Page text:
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If I file for bankrupcy, could I lose my car?

1 Answers. Asked on Dec 31st, 2016 on Bankruptcy - Illinois
More details to this question:
In the past 6 months, I have been in and out of the hospital, I lost my job and had to take another job with 50% less hours & pay, I had to move back home with my parents and I am fixing to run out of unemployment insurance. I know that filing bankruptcy is going to be my only option, but I still owe 2 years on my car and I don't want to lose my car. How can I file and still keep my car?
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Answered on Jan 02nd, 2017 at 9:56 AM

As you have said, it appears that BK7 is your only option.  There seems to be a lot of debt and you have no ability to service that debt.  A chapter 13 needs regular income, which does not exist at present.  Unfortunately, that also impacts your your ability to pay the car note.

So:  the real question is two-fold.  1. Can you exempt the car so it can be kept? and 2. Can you reaffirm the car note?  A reaffirmation is an agreement that, in spite of the Bankruptcy, you will remain liable on the Note; and, thereby, you will keep possession of the car, but you retain responsibility on the car note.  The kicker is the the BK Court needs to approve that agreement and insure you have the ability to pay this debt.

This brings us to the first question.  The car needs to be valued. There is a $2,400 car exemption; and any remaining "wild card" exemption can be used as well on the car.  Should the total exemption claimed plus the total amount due on the car note be either equal to or greater than the value, the car can be properly exempted on the BK Petition and, as such, free of any turn-over to the Trustee.  Hopefully, there is sufficient equity to tell the Court that you will make the payments as due, but, if you are unable to pay, the vehicle can be sold and the Note paid in full.  Provided the payments can be made (and the Court concurs that the desired reaffirmation is truly in your best interests), you can file Bankruptcy and keep the car.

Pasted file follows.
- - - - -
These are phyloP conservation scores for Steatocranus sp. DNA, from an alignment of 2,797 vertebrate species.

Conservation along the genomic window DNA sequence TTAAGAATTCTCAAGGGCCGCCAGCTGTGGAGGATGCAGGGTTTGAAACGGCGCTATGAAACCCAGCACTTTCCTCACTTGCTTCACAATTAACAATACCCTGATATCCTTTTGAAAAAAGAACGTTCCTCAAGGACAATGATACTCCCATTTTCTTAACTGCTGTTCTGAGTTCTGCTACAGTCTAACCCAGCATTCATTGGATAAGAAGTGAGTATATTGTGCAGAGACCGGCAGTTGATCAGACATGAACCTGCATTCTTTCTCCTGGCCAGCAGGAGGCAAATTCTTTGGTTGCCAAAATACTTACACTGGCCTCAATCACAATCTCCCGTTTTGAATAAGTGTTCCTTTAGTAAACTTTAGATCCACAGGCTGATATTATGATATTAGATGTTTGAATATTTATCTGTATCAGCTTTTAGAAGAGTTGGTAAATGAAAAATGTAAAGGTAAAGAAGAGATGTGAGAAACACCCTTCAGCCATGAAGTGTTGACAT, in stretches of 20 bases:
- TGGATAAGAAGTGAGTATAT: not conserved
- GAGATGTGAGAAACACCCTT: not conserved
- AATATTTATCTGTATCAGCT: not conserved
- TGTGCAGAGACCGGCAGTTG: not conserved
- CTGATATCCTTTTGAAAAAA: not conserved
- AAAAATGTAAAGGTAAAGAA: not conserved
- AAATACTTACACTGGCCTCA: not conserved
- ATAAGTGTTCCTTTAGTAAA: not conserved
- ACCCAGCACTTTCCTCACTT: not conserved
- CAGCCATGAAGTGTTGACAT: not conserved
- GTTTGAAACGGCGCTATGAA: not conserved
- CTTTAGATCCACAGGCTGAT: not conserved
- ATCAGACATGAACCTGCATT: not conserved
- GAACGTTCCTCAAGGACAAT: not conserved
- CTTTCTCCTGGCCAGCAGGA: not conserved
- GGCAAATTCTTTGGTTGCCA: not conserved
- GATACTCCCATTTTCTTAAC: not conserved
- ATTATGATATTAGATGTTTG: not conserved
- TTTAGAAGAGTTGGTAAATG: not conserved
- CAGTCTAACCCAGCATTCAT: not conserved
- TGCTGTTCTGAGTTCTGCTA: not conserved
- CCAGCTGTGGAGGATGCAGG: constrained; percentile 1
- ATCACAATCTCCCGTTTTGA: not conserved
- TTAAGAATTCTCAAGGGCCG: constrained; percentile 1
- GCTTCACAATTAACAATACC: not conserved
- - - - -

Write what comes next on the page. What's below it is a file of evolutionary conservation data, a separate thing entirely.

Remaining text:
Although you can file Bankruptcy by yourself, the suggestion is to consult with an experienced BK attorney.  This is a complicated matter that seems to require legal advice/review and, quite probably, legal representation.  As stated above there are valuation issues (i.e. both the car and your remaining personalty) and the need, if possible, to format the reaffirmation so it can be approved.  This presumes both the need to file a chapter 7 and the ability to exempt the car, both of which should be verified by an experienced BK attorney.

One can be found via an internet search, but a referral from your local Bar Association would be a good starting point.  Then a website review can be more focussed and followed by a call.  An appointment can then be set with your options and the fee and costs can be discussed.

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If you're struggling to pay off your delinquent debts and getting hounded by collection agencies, then it's time to address your financial problems. And filing for personal bankruptcy may be the ideal solution. Whether you're an individual or married couple considering Chapter 7 or Chapter 13 bankruptcy, or a business considering a Chapter 11 reorganization, or a farmer considering Chapter 12, you need the advice and guidance of an experienced bankruptcy attorney. Your lawyer can help determine which form of bankruptcy is right for you, prepare and file all of the paperwork, and advise you throughout the bankruptcy process.
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